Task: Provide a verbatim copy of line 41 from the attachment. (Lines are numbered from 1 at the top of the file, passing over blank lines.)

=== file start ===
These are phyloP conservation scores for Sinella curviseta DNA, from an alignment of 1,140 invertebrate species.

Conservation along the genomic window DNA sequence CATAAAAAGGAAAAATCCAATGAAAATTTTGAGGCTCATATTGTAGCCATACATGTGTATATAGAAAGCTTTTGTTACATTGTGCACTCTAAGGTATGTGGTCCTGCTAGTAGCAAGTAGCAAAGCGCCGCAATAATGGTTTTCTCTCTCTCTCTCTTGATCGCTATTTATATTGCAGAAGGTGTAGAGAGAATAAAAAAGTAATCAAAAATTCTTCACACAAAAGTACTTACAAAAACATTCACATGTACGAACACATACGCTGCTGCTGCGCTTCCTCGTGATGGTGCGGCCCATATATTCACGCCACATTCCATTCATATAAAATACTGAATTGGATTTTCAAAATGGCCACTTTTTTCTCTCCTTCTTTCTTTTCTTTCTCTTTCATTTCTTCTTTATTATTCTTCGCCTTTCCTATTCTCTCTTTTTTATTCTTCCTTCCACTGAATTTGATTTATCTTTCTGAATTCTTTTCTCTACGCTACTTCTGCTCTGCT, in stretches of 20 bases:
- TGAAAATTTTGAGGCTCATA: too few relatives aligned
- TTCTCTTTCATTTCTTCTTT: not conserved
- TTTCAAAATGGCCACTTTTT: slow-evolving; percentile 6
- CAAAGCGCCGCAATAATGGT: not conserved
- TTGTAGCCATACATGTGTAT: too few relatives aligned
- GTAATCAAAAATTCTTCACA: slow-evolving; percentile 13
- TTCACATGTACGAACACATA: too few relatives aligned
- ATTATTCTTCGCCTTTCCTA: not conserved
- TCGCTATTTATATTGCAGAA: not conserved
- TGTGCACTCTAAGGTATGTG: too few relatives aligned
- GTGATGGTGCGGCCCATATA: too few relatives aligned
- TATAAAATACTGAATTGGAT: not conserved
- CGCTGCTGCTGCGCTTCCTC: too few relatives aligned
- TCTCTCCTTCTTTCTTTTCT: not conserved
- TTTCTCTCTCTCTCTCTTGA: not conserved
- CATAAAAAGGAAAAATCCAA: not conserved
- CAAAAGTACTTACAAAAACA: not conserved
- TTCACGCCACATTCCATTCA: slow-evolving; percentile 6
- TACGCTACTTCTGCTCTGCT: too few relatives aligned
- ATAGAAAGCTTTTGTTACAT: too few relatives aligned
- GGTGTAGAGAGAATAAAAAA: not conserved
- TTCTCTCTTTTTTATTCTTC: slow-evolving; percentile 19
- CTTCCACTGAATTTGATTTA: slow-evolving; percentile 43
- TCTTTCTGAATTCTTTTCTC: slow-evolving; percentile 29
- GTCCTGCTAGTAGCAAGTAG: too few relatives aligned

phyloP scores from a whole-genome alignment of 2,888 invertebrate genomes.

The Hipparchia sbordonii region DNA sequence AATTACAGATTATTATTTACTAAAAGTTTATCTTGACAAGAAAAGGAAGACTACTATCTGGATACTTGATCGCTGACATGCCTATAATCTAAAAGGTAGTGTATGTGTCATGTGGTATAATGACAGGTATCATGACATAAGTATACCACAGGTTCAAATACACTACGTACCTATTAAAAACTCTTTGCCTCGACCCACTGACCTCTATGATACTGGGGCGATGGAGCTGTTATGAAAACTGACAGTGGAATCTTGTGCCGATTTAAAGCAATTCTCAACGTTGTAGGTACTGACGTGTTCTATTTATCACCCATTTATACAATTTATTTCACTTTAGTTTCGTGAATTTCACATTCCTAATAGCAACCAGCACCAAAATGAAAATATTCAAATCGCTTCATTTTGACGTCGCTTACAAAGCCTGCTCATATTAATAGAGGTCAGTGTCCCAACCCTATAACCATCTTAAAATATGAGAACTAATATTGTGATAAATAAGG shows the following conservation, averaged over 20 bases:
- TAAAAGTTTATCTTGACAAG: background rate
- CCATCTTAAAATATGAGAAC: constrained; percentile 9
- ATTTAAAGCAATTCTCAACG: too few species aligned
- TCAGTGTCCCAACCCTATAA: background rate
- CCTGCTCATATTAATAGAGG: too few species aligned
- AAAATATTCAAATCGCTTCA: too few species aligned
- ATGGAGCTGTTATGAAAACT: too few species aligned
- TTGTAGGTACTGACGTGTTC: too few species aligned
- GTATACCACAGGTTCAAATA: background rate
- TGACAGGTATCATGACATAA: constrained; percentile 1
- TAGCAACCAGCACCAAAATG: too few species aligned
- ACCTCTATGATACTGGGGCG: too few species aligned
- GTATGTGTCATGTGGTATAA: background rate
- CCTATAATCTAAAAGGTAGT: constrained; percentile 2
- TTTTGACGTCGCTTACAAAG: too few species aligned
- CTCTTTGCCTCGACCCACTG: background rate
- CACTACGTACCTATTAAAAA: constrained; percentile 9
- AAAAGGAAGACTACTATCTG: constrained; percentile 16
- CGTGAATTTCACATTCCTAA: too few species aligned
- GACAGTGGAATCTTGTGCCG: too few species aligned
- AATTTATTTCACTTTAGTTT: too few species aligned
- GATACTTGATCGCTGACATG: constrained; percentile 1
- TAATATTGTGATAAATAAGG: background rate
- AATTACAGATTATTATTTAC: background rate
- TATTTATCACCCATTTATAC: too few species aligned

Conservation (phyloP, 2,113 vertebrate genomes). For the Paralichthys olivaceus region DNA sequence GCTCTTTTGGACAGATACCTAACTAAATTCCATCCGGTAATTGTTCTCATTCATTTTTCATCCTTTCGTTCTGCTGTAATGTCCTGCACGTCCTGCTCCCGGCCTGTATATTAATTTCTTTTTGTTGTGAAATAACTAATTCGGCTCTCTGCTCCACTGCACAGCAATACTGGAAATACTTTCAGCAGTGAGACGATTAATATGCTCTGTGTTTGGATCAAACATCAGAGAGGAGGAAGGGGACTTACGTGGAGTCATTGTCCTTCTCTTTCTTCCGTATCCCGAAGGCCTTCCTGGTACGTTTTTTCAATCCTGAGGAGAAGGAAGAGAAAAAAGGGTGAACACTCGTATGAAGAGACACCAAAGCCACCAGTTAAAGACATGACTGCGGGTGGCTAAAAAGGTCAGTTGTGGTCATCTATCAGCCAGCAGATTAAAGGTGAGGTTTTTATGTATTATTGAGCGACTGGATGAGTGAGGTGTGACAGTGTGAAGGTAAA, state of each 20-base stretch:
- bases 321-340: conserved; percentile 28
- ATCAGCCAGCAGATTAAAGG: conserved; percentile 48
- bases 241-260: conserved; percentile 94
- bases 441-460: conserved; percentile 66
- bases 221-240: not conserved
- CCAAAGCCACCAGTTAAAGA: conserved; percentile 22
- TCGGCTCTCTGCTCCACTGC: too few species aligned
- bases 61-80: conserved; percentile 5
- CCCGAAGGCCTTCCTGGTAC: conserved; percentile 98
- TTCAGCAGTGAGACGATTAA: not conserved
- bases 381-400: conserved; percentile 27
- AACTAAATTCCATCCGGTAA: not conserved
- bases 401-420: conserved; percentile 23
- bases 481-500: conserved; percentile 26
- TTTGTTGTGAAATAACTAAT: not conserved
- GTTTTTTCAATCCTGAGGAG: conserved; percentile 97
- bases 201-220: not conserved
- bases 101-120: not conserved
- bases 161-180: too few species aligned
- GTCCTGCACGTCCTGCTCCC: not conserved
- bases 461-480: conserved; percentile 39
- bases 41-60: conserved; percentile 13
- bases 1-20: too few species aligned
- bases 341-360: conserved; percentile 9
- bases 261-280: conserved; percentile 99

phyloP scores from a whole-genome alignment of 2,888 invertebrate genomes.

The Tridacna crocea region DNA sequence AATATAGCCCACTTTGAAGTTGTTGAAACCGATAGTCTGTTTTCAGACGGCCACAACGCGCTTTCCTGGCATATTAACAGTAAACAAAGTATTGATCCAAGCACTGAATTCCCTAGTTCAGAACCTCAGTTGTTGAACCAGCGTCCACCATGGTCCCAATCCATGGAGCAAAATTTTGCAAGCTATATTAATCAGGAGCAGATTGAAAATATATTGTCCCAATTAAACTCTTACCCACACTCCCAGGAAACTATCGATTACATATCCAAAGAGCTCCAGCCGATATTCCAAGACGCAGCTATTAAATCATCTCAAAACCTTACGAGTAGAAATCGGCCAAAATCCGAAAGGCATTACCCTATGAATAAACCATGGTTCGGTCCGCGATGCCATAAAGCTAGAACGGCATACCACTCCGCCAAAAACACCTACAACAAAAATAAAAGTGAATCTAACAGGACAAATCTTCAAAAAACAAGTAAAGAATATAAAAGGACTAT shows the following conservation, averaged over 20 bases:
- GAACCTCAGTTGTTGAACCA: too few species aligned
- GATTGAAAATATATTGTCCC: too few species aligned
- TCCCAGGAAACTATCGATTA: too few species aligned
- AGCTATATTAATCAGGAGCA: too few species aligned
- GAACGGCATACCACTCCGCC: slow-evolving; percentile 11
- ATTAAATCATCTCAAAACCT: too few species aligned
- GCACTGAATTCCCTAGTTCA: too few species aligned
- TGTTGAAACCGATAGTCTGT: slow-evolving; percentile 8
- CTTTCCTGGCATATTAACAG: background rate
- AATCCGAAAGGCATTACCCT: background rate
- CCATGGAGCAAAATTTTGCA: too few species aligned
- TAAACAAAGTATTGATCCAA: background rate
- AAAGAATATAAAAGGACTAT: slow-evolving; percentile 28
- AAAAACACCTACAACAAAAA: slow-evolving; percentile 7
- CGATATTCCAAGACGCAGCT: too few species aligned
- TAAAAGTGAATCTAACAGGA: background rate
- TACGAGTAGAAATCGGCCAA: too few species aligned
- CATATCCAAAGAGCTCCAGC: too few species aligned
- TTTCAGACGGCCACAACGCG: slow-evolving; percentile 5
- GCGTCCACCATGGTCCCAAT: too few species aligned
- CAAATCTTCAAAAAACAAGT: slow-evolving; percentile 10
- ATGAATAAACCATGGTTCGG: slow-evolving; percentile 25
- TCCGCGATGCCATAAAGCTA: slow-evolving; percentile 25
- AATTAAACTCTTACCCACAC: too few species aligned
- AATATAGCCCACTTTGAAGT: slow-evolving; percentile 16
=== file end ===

- ACCTCTATGATACTGGGGCG: too few species aligned